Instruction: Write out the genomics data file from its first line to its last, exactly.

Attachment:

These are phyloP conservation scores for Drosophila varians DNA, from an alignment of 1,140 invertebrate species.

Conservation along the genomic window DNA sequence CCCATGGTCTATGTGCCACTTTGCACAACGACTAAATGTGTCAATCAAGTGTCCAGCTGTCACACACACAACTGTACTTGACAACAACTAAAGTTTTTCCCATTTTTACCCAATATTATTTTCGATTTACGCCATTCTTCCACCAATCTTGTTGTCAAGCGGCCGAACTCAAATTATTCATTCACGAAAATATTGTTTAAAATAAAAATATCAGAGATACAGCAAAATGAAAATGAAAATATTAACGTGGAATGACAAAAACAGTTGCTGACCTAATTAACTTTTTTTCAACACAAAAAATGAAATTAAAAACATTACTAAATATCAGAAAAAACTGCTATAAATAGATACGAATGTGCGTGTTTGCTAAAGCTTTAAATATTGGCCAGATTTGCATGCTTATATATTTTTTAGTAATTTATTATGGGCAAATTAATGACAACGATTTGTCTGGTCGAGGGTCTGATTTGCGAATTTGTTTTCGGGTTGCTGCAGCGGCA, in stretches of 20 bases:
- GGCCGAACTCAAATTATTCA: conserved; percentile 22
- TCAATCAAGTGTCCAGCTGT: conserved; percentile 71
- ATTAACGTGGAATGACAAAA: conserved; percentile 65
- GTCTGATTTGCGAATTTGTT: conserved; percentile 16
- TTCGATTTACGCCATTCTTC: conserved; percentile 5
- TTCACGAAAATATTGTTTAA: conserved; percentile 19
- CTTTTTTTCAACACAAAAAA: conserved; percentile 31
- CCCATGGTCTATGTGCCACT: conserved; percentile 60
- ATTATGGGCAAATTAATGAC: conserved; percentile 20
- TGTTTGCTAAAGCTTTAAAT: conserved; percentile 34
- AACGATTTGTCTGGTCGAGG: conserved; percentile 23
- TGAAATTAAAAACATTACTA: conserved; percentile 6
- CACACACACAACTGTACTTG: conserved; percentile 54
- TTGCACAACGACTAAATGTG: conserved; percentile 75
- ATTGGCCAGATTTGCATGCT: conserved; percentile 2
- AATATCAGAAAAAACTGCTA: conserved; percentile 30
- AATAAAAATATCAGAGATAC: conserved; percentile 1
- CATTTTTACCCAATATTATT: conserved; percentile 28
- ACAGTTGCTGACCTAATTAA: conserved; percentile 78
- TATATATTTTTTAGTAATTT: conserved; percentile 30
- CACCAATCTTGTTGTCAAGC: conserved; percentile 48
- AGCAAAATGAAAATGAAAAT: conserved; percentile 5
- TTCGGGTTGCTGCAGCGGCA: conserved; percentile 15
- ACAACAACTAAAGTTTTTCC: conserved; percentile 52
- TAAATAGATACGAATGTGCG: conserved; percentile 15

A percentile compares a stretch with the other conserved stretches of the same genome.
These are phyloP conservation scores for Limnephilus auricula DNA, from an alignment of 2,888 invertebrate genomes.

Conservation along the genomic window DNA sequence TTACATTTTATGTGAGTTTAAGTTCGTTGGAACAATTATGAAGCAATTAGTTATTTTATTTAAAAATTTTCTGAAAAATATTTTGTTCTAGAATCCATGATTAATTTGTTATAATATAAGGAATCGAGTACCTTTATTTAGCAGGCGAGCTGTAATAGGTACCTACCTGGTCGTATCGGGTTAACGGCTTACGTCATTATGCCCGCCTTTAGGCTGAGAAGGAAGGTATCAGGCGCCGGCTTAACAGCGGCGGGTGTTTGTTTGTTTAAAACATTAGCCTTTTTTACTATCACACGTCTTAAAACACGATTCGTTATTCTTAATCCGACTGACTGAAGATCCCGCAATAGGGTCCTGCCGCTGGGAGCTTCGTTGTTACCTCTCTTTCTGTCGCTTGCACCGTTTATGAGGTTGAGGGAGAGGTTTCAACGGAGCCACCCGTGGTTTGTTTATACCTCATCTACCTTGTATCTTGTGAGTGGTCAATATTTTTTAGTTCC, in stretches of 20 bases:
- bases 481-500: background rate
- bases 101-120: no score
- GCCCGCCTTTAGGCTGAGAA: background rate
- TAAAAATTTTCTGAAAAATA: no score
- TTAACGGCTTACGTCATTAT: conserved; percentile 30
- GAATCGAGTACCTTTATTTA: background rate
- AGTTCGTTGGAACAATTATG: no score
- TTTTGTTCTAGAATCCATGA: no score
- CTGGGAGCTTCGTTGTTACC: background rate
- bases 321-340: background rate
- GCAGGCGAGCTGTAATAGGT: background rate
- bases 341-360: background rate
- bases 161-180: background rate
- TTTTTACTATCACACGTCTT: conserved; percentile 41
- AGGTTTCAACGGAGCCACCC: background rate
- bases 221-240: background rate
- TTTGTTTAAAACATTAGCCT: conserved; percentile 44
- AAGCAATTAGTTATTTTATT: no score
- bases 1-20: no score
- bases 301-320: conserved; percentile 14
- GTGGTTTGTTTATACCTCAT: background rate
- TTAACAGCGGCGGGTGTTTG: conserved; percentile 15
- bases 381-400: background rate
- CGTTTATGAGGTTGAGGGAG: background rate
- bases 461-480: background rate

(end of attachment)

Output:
These are phyloP conservation scores for Drosophila varians DNA, from an alignment of 1,140 invertebrate species.

Conservation along the genomic window DNA sequence CCCATGGTCTATGTGCCACTTTGCACAACGACTAAATGTGTCAATCAAGTGTCCAGCTGTCACACACACAACTGTACTTGACAACAACTAAAGTTTTTCCCATTTTTACCCAATATTATTTTCGATTTACGCCATTCTTCCACCAATCTTGTTGTCAAGCGGCCGAACTCAAATTATTCATTCACGAAAATATTGTTTAAAATAAAAATATCAGAGATACAGCAAAATGAAAATGAAAATATTAACGTGGAATGACAAAAACAGTTGCTGACCTAATTAACTTTTTTTCAACACAAAAAATGAAATTAAAAACATTACTAAATATCAGAAAAAACTGCTATAAATAGATACGAATGTGCGTGTTTGCTAAAGCTTTAAATATTGGCCAGATTTGCATGCTTATATATTTTTTAGTAATTTATTATGGGCAAATTAATGACAACGATTTGTCTGGTCGAGGGTCTGATTTGCGAATTTGTTTTCGGGTTGCTGCAGCGGCA, in stretches of 20 bases:
- GGCCGAACTCAAATTATTCA: conserved; percentile 22
- TCAATCAAGTGTCCAGCTGT: conserved; percentile 71
- ATTAACGTGGAATGACAAAA: conserved; percentile 65
- GTCTGATTTGCGAATTTGTT: conserved; percentile 16
- TTCGATTTACGCCATTCTTC: conserved; percentile 5
- TTCACGAAAATATTGTTTAA: conserved; percentile 19
- CTTTTTTTCAACACAAAAAA: conserved; percentile 31
- CCCATGGTCTATGTGCCACT: conserved; percentile 60
- ATTATGGGCAAATTAATGAC: conserved; percentile 20
- TGTTTGCTAAAGCTTTAAAT: conserved; percentile 34
- AACGATTTGTCTGGTCGAGG: conserved; percentile 23
- TGAAATTAAAAACATTACTA: conserved; percentile 6
- CACACACACAACTGTACTTG: conserved; percentile 54
- TTGCACAACGACTAAATGTG: conserved; percentile 75
- ATTGGCCAGATTTGCATGCT: conserved; percentile 2
- AATATCAGAAAAAACTGCTA: conserved; percentile 30
- AATAAAAATATCAGAGATAC: conserved; percentile 1
- CATTTTTACCCAATATTATT: conserved; percentile 28
- ACAGTTGCTGACCTAATTAA: conserved; percentile 78
- TATATATTTTTTAGTAATTT: conserved; percentile 30
- CACCAATCTTGTTGTCAAGC: conserved; percentile 48
- AGCAAAATGAAAATGAAAAT: conserved; percentile 5
- TTCGGGTTGCTGCAGCGGCA: conserved; percentile 15
- ACAACAACTAAAGTTTTTCC: conserved; percentile 52
- TAAATAGATACGAATGTGCG: conserved; percentile 15

A percentile compares a stretch with the other conserved stretches of the same genome.
These are phyloP conservation scores for Limnephilus auricula DNA, from an alignment of 2,888 invertebrate genomes.

Conservation along the genomic window DNA sequence TTACATTTTATGTGAGTTTAAGTTCGTTGGAACAATTATGAAGCAATTAGTTATTTTATTTAAAAATTTTCTGAAAAATATTTTGTTCTAGAATCCATGATTAATTTGTTATAATATAAGGAATCGAGTACCTTTATTTAGCAGGCGAGCTGTAATAGGTACCTACCTGGTCGTATCGGGTTAACGGCTTACGTCATTATGCCCGCCTTTAGGCTGAGAAGGAAGGTATCAGGCGCCGGCTTAACAGCGGCGGGTGTTTGTTTGTTTAAAACATTAGCCTTTTTTACTATCACACGTCTTAAAACACGATTCGTTATTCTTAATCCGACTGACTGAAGATCCCGCAATAGGGTCCTGCCGCTGGGAGCTTCGTTGTTACCTCTCTTTCTGTCGCTTGCACCGTTTATGAGGTTGAGGGAGAGGTTTCAACGGAGCCACCCGTGGTTTGTTTATACCTCATCTACCTTGTATCTTGTGAGTGGTCAATATTTTTTAGTTCC, in stretches of 20 bases:
- bases 481-500: background rate
- bases 101-120: no score
- GCCCGCCTTTAGGCTGAGAA: background rate
- TAAAAATTTTCTGAAAAATA: no score
- TTAACGGCTTACGTCATTAT: conserved; percentile 30
- GAATCGAGTACCTTTATTTA: background rate
- AGTTCGTTGGAACAATTATG: no score
- TTTTGTTCTAGAATCCATGA: no score
- CTGGGAGCTTCGTTGTTACC: background rate
- bases 321-340: background rate
- GCAGGCGAGCTGTAATAGGT: background rate
- bases 341-360: background rate
- bases 161-180: background rate
- TTTTTACTATCACACGTCTT: conserved; percentile 41
- AGGTTTCAACGGAGCCACCC: background rate
- bases 221-240: background rate
- TTTGTTTAAAACATTAGCCT: conserved; percentile 44
- AAGCAATTAGTTATTTTATT: no score
- bases 1-20: no score
- bases 301-320: conserved; percentile 14
- GTGGTTTGTTTATACCTCAT: background rate
- TTAACAGCGGCGGGTGTTTG: conserved; percentile 15
- bases 381-400: background rate
- CGTTTATGAGGTTGAGGGAG: background rate
- bases 461-480: background rate